Evidence exaggerates practice income

DoH evidence sent to the Doctors' and Dentists' Review Body (DDRB) exaggerates how well off practices are, a medical accountant has warned.

Dr Chaand Nagpaul: Rising expenses mean GP income must be uplifted to achieve a pay freeze (Photograph: M Case-Green)
Dr Chaand Nagpaul: Rising expenses mean GP income must be uplifted to achieve a pay freeze (Photograph: M Case-Green)

The DDRB will not recommend a pay award for GPs this year because of the public sector pay freeze imposed by the government. But the DoH submitted background evidence to inform future DDRB decisions.

The evidence makes clear that practices may be expected to make efficiency savings as part of the 2011/12 and 2012/13 pay settlement.

The outcome of negotiations between the GPC and DoH over ‘the contract uplift, if any, that will be applied over these two years to achieve a pay freeze’ will be made public shortly, the document says.

The evidence says GMS doctors can increase their net income via sources other than uplifts to contract payments, citing income from non-NHS work and enhanced services.

But specialist medical accountant Laurence Slavin said the evidence portrayed a picture that is ‘too simplistic’.

The DoH said additional income from non-NHS work was an average of £22,000 per year for a full-time GP, amounting to 8% of total income.

But Mr Slavin, a partner at Ramsay Brown & Partners, said this was now outdated. ‘I would say it’s about 4% not 8,’ he said. ‘GPs earn less from outside interests now.’

The DoH evidence also said rising investment in local enhanced services – from £250m in 2007/8 to £339m in 2009/10 – is equivalent to a 1.1% average growth in pay.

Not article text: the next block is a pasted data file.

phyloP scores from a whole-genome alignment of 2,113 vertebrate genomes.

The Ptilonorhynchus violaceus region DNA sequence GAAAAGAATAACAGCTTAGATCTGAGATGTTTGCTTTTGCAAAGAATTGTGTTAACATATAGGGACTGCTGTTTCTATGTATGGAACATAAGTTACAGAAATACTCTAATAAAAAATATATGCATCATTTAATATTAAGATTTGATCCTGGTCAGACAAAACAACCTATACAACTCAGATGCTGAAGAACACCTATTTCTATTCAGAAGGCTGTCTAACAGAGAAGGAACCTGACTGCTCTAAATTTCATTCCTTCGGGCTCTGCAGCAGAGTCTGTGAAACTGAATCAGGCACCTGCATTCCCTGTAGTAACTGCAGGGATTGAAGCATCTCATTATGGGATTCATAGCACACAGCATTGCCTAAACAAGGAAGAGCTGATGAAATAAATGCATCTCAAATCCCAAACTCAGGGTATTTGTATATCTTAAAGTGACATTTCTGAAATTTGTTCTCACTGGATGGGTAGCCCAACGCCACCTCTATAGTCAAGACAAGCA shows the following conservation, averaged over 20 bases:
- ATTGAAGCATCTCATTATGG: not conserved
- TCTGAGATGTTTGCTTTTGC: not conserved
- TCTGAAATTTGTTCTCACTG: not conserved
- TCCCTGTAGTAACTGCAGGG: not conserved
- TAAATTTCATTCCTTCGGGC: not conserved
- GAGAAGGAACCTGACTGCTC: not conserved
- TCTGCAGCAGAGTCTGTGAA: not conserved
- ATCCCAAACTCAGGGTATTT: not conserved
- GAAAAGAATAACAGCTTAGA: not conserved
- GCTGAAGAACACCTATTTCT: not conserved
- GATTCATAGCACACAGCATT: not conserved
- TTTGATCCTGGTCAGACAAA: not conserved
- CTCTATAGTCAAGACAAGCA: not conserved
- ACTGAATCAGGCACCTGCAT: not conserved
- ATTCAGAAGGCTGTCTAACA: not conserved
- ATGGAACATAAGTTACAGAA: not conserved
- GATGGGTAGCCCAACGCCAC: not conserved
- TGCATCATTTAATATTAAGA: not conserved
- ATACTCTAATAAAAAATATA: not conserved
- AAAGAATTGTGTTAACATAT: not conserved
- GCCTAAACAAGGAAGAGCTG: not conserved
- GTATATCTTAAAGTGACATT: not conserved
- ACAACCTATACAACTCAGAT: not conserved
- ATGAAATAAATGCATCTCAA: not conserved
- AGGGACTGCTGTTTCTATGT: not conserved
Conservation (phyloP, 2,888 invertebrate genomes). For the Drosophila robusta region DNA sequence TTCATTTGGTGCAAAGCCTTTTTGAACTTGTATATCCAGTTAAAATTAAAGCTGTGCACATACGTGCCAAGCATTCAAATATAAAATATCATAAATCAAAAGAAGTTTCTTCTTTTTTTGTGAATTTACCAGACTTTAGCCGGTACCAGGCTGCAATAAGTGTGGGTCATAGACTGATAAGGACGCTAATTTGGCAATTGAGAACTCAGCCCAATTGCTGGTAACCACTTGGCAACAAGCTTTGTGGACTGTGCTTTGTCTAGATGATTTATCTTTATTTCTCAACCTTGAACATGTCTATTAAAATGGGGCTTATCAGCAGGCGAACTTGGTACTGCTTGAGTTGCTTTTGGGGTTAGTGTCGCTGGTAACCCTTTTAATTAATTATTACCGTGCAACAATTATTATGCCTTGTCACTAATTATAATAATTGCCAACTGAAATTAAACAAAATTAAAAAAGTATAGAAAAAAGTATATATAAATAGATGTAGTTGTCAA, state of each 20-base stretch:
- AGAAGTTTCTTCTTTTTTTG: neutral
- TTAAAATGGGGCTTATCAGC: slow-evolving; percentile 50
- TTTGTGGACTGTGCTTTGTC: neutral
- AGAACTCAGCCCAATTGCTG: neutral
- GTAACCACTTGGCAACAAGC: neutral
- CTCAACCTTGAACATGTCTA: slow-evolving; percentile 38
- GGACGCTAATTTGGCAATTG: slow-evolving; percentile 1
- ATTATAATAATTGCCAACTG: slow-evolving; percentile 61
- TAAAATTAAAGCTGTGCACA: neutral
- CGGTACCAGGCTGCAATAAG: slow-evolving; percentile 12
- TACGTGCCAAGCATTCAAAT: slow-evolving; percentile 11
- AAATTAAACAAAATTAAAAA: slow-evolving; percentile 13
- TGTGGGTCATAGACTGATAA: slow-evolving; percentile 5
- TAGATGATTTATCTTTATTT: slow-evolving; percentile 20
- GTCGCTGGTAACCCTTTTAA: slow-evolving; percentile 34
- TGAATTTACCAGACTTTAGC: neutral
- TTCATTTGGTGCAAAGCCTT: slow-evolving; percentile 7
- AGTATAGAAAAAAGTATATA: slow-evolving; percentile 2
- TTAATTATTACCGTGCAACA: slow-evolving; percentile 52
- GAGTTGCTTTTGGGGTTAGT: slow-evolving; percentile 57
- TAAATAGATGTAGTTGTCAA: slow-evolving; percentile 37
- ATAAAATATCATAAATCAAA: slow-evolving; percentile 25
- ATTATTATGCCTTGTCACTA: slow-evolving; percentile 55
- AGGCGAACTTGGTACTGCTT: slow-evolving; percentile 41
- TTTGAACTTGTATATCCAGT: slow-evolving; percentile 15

Practices in England also earned an extra £28m from the pandemic flu vaccination programme. This was equivalent to a 0.4% growth in pay, the DoH evidence said.

But Mr Slavin said any extra money came in as a result of more work being done.

‘The growth in local enhanced service income will be from extended hours.  For most practices, that involves getting extra help to run it, which costs, or doing the extra work themselves,’ he said.

The GPC has also submitted background evidence to the DDRB. GPC negotiator Dr Chaand Nagpaul said doctors’ expenses meant an uplift was needed. ‘Failure to uplift would be a pay cut,’ he said.

Have you registered with us yet?

Register now to enjoy more articles and free email bulletins

Register

Already registered?

Sign in

Follow Us:

Just published

More than 80% of patients report 'good' overall experience of general practice

More than 80% of patients report 'good' overall experience of general practice

Public satisfaction with GP services remains high, with 82% of patients reporting...

GPs condemn 'deafening silence' from chancellor on COVID support funding

GPs condemn 'deafening silence' from chancellor on COVID support funding

GP leaders have condemned a 'deafening silence' on COVID-19 relief funding for general...

Viewpoint: How has the government handled coronavirus? I feel a rant coming on

Viewpoint: How has the government handled coronavirus? I feel a rant coming on

A national newspaper asked readers how well the government had handled coronavirus....

General Practice Insights: The future of the patient consultation after COVID-19

General Practice Insights: The future of the patient consultation after COVID-19

Welcome to the first of our General Practice Insights reports on key issues for the...

Pandemic could shatter social prescribing as one in three link workers plan to quit

Pandemic could shatter social prescribing as one in three link workers plan to quit

GPs have demanded more resources to support social prescribers after a poll found...

GPs say at least half of patient consultations should be carried out remotely after COVID-19

GPs say at least half of patient consultations should be carried out remotely after COVID-19

A GPonline survey of more than 500 GPs has predicted that over half of patient appointments...